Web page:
In an era of Casual Fridays and work-from-home colleagues, how can you maintain effective office communication in a changing business climate?
We’ll steer you through changes in business etiquette, and help you successfully navigate through the new realities of workplace conflict and office politics.
Conventional wisdom dictates that sitting in conference rooms squanders a huge chunk of an executive’s workday. But all those back-to-back meetings may actually serve a productive purpose.
Popular culture has promoted the idea of the Queen Bee boss—a woman executive who actively blocks the career advancement of other women (think Meryl Streep’s role in “The Devil Wears Prada”). While it makes for a juicy character, it’s far from today’s workplace reality, according to a Catalyst report.
Valuable or not, self-assessments seem here to stay, so you need to figure out how to do them well in a way that’s honest without appearing arrogant or getting yourself in trouble. Harvard Business Review contributing editor Amy Gallo compiled expert advice on how to do just that.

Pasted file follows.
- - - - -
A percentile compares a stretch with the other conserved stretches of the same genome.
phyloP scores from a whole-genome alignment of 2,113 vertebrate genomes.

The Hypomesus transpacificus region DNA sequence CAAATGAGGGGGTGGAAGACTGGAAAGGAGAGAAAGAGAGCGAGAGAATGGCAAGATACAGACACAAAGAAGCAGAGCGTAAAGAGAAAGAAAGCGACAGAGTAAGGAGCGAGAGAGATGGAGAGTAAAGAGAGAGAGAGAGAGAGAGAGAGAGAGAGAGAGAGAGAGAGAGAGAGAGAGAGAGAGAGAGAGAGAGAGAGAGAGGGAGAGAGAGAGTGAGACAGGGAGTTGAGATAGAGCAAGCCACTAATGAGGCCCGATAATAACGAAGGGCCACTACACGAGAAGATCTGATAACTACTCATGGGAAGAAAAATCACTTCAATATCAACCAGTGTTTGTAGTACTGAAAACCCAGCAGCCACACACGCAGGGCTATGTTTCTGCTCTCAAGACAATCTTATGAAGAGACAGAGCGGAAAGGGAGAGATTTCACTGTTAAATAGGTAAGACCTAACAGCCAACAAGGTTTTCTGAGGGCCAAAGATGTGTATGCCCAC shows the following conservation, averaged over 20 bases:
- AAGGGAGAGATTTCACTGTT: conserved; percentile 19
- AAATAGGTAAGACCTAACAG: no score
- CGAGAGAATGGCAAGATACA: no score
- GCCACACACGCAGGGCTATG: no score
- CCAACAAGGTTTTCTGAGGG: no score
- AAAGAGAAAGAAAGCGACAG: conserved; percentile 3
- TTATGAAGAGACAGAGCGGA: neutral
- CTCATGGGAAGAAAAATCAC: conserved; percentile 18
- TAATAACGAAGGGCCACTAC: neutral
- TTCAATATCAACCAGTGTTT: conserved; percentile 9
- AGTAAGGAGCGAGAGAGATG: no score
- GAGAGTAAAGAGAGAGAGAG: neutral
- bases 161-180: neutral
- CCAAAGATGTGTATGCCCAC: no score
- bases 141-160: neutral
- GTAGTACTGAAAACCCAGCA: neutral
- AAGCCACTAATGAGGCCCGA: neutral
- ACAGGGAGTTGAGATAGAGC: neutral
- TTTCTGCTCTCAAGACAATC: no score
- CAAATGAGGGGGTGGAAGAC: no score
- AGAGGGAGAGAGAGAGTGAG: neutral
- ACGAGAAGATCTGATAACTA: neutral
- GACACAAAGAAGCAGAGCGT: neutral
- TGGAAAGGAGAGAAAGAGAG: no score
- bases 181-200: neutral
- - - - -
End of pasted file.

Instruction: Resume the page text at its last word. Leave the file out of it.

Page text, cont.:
Through his work with dozens of entrepreneurs, motivational speaker and real estate investor Paul LeJoy has discovered eight problems that are sure to trip people up as they strive to succeed in their work.
Scott Sterling offers three ways to make your next presentation interesting and painless for everyone involved.
In their new book, college professors and brothers Steven and Victor Cahn take those who write up their work through a step-by-step editing process. A few simple tricks stand out.
Languages are living things that evolve over time, with new words created and old ones falling out of common use. Still, just because a lot of people use a word, or use it in a new way, doesn’t make it correct. Veteran copy editor and “word nerd” Tom Stern offers words and phrases to watch out for.
Stand with your weight evenly distributed. Now, imagine an invisible string connecting your head to the ceiling ...
There are basically two types of people in the workplace—those motivated to do well by prevention and those motivated by promotion, writes Heidi Grant Halvorson, associate director of Columbia University’s Motivation Science Center. Research shows these two types of people need different strategies to succeed.
Employees at SceneTap range in age from 18 to 55, millennials to boomers. The younger set likes social media and is tethered by smartphone. Thirty-somethings prefer email, instant messaging and videoconferencing. Boomers go for phone calls and walking around. To accommodate each communication style, the phone application company tracks who likes what.